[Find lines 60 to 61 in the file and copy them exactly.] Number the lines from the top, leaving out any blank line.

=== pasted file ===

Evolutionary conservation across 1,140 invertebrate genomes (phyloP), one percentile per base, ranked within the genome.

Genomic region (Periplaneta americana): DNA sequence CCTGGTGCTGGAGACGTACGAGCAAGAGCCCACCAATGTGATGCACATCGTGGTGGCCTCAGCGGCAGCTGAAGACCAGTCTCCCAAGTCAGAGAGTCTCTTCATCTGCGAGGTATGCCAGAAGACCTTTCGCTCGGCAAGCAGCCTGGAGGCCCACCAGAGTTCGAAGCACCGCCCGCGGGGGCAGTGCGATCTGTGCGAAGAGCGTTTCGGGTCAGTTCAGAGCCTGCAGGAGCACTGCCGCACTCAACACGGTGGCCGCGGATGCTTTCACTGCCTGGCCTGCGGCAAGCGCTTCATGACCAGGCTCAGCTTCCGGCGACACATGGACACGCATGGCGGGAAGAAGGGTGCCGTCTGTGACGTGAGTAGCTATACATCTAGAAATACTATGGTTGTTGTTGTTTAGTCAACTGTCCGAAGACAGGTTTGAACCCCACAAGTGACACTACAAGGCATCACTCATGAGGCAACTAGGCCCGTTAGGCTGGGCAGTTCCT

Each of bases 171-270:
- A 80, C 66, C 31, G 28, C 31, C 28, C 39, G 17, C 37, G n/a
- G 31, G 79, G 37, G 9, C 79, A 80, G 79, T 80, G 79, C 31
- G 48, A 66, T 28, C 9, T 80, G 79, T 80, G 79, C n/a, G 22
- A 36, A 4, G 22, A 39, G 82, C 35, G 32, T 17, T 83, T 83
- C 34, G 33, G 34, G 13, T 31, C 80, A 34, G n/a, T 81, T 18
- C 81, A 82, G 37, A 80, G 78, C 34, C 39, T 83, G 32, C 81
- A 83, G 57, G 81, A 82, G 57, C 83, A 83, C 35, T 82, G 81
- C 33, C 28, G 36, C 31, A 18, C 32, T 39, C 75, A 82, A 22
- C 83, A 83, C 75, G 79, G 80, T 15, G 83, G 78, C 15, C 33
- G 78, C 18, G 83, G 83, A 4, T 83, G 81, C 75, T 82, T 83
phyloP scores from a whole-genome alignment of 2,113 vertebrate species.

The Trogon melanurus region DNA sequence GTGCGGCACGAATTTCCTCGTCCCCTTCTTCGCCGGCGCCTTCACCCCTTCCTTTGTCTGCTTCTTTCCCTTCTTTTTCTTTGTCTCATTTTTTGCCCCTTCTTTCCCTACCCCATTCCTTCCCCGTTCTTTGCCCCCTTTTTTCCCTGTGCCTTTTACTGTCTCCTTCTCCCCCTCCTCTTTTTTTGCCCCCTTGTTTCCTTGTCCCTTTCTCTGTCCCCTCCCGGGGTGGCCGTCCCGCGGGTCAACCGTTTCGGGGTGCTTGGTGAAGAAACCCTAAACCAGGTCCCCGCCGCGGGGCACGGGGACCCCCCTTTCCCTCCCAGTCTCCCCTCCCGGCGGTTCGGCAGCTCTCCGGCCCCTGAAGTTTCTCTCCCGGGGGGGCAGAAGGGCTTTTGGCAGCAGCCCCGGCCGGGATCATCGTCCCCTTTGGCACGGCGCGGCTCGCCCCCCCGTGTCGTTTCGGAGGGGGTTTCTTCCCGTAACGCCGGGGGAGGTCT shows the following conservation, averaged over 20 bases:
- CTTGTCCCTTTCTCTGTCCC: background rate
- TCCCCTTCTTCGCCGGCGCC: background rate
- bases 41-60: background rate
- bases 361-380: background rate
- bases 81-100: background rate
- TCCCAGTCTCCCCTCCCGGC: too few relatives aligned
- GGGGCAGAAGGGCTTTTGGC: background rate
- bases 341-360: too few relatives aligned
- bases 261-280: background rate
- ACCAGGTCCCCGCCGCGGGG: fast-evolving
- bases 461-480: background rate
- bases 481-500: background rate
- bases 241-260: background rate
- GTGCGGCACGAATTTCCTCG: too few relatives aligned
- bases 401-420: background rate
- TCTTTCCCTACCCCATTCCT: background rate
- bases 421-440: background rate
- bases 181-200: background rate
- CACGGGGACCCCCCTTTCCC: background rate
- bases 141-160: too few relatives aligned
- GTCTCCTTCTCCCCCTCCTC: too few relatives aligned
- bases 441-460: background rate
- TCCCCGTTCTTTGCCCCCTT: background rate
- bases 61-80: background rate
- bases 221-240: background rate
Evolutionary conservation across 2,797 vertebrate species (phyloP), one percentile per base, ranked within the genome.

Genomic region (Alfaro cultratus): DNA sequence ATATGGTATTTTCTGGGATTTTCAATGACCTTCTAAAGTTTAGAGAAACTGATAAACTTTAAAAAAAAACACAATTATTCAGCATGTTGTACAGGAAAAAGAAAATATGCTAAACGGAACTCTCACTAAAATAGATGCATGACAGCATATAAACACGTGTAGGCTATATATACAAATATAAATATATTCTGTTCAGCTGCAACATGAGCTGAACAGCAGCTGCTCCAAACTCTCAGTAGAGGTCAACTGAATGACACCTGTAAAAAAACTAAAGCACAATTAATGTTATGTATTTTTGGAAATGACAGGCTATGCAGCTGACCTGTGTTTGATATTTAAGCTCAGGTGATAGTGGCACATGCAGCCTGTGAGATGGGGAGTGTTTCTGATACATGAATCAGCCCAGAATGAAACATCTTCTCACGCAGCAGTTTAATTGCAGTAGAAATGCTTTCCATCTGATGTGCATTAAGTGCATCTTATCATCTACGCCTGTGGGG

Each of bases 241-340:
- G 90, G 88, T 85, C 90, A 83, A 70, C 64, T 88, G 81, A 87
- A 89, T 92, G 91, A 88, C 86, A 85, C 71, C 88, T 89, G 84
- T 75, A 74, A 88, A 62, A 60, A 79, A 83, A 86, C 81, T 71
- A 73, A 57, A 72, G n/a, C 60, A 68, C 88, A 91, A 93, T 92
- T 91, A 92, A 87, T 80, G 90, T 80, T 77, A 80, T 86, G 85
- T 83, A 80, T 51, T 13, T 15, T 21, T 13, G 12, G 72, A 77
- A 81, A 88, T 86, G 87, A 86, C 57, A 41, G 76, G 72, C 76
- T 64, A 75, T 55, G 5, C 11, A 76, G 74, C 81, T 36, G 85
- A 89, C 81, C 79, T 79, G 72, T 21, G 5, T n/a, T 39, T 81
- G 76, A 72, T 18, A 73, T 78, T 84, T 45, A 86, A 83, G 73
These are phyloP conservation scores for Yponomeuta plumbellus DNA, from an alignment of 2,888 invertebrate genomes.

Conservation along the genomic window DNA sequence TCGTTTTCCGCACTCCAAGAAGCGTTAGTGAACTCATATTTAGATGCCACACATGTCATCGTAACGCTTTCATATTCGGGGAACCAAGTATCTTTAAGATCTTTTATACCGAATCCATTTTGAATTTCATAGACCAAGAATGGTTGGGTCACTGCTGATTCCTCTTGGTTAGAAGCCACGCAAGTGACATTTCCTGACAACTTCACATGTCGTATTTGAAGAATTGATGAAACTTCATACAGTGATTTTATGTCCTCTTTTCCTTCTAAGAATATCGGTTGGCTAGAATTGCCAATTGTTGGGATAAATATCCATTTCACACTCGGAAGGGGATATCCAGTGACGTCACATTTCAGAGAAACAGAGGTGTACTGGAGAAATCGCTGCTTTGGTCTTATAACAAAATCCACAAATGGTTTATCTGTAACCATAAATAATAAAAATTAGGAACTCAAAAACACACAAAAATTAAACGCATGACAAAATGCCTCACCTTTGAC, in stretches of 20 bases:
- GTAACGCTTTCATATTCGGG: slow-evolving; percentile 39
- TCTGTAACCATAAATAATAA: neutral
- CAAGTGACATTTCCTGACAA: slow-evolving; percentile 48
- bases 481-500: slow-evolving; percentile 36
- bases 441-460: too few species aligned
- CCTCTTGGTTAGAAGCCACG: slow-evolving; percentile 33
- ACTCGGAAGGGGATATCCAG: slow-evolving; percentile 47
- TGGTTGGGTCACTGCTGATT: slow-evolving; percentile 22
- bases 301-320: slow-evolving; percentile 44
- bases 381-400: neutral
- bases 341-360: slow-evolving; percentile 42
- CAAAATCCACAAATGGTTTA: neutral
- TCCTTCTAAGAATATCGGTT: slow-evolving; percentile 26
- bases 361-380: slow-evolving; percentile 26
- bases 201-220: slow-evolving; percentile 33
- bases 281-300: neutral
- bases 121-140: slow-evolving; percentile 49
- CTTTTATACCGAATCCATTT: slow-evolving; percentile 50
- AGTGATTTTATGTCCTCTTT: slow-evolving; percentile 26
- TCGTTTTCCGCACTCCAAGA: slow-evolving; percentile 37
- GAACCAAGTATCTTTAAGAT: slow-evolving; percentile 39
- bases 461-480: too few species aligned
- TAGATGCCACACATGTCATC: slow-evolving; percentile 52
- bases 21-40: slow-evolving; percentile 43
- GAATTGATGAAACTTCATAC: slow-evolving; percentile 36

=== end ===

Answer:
- bases 441-460: too few species aligned
- CCTCTTGGTTAGAAGCCACG: slow-evolving; percentile 33